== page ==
|Date: Apr 30, 2018|
|Source: The Daily Star|
|Lebanon: Officials applaud historic expat vote|
|Ghinwa Obeid| The Daily Star|
BEIRUT: Turnout for the first Lebanese expatriate vote in parliamentary elections was low in Europe, Africa, Australia and the Americas compared to the first phase of the vote in Arab states Friday. As of Sunday night when The Daily Star went to print, when some polls had yet to close, around 31 percent of 70,355 registered voters had participated. The last polling station closes in Los Angeles at 8 a.m. Monday, Beirut time.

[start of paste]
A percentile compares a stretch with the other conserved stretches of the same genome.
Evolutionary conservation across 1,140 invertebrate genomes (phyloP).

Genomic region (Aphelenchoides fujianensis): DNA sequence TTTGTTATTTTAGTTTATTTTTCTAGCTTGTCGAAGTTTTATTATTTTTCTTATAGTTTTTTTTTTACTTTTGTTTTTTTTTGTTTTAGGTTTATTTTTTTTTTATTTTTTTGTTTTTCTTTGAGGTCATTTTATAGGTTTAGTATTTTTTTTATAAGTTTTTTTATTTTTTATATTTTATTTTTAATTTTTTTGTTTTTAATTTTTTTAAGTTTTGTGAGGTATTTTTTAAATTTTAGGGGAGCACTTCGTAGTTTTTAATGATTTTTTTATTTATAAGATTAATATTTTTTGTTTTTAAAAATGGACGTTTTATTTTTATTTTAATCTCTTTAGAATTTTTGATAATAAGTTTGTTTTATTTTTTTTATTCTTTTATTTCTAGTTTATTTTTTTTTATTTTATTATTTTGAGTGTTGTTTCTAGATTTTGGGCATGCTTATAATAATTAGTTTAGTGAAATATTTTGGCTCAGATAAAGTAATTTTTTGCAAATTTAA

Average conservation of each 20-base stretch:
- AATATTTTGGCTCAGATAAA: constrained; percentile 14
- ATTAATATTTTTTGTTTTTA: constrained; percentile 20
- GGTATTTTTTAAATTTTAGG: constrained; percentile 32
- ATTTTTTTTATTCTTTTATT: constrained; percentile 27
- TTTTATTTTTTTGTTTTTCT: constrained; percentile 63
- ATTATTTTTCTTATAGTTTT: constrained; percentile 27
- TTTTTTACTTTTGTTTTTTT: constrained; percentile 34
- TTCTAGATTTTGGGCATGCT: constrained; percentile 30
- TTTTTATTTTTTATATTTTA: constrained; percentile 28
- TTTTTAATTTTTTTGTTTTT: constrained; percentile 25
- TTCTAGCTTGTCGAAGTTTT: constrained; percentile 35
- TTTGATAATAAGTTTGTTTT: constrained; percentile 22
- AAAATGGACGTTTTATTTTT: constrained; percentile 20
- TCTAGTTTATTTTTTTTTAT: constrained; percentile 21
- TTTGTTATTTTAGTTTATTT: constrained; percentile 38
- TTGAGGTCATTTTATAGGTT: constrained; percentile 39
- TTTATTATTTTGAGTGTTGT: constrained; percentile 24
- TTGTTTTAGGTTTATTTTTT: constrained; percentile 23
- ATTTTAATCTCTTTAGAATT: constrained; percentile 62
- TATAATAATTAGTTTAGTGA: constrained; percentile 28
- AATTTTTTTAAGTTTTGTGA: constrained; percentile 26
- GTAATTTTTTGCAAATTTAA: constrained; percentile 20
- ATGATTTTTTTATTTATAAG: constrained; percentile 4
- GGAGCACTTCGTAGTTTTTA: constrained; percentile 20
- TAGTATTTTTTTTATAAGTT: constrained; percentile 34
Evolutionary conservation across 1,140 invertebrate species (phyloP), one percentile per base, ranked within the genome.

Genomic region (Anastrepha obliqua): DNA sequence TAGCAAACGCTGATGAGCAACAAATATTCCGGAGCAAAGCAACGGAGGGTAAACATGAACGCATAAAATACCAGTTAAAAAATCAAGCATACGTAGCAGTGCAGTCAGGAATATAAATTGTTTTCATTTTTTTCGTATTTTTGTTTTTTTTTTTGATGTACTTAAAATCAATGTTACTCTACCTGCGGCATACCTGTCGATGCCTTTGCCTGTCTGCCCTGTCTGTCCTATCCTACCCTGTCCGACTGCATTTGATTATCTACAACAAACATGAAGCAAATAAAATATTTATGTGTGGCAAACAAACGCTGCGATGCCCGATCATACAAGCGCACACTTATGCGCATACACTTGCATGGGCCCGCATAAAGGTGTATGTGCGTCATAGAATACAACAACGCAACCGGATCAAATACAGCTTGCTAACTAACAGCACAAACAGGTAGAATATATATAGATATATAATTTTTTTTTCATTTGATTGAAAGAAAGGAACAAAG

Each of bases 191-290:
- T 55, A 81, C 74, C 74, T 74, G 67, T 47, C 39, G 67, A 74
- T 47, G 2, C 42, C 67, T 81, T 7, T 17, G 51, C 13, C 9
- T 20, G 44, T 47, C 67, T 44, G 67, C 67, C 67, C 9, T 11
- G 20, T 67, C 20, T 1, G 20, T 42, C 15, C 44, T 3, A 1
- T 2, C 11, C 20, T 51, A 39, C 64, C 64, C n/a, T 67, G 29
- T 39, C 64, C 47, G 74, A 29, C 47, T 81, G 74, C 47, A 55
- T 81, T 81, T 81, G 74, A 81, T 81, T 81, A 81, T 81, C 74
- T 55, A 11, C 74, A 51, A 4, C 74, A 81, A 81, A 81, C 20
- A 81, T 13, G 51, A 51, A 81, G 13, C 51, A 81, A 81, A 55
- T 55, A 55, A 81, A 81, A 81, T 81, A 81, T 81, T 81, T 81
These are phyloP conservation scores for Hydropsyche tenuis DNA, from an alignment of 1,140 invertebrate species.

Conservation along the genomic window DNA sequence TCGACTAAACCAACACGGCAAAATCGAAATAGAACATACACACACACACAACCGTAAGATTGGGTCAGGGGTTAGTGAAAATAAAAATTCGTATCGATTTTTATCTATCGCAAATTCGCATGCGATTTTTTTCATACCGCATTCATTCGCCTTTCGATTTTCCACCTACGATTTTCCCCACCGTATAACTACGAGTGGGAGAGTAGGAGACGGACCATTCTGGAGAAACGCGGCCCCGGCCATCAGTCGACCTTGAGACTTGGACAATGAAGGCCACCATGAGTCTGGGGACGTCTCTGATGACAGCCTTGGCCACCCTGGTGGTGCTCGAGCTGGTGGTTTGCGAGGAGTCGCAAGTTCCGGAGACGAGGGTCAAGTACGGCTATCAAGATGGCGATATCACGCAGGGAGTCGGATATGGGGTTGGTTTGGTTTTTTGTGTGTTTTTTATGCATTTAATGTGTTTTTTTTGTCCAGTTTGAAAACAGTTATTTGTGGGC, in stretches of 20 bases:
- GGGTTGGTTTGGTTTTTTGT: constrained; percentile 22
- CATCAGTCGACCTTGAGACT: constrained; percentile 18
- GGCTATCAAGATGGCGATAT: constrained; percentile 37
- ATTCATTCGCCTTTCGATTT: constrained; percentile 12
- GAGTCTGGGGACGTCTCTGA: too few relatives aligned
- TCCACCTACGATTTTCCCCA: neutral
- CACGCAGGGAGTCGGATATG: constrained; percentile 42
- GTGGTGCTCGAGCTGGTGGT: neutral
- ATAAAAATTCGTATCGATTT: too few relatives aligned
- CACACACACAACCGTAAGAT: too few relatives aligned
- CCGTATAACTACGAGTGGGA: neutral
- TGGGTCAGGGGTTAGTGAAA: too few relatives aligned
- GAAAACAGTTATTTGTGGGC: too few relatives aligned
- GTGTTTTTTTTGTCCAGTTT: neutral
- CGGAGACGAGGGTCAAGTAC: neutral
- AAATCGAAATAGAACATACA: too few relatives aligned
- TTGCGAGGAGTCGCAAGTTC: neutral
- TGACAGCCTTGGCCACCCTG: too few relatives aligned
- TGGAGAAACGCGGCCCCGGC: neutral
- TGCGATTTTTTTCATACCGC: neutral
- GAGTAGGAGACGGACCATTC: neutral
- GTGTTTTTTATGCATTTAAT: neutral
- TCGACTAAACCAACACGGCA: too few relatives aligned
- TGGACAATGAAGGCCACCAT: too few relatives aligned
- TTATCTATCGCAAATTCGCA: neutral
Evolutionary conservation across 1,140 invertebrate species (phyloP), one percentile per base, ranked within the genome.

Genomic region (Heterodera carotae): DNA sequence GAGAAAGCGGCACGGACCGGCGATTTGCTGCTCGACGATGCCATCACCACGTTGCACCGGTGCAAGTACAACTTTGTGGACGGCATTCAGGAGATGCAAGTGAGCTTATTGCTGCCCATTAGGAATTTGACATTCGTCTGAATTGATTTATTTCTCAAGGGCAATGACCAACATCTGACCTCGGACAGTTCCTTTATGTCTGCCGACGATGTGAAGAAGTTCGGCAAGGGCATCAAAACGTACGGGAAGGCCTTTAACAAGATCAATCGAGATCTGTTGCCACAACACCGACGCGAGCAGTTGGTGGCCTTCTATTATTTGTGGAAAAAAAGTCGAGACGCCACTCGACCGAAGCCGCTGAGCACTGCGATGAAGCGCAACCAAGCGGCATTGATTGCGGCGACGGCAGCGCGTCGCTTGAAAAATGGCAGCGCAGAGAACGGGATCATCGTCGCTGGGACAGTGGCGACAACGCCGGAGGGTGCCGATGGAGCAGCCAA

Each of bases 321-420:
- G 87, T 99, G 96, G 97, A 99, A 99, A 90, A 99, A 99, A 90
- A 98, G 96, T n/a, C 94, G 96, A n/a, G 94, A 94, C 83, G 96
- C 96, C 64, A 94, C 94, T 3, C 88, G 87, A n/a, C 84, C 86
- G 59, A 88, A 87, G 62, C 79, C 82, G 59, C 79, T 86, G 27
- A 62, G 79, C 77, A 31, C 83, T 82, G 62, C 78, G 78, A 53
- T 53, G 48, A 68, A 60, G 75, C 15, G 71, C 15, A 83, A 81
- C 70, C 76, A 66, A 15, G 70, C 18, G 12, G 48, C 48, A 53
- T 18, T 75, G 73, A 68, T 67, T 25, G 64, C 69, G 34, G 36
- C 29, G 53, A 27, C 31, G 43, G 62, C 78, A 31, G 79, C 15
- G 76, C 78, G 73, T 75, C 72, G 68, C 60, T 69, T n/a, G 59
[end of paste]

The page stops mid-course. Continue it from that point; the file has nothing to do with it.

With 22,380 voters in Australia, Armenia, Europe, the island of Guadeloupe, Africa, Latin America and North America out of 70,355 registered voters casting ballot, the turnout was 31.81 percent. The final tally from Arab states Friday was over 65 percent of 12,615 registered voters in six Arab states.
Polling stations opened first in Australia at midnight Saturday Beirut time and closed at around 3 p.m. Sunday with 6,829 out of some 11,826 – or 58 percent of Lebanese registered voters – participating.
Polling stations in Europe, Africa, the United States, Canada and Latin America then followed. Canada and the U.S. are home to the second and third highest number of registered Lebanese voters respectively.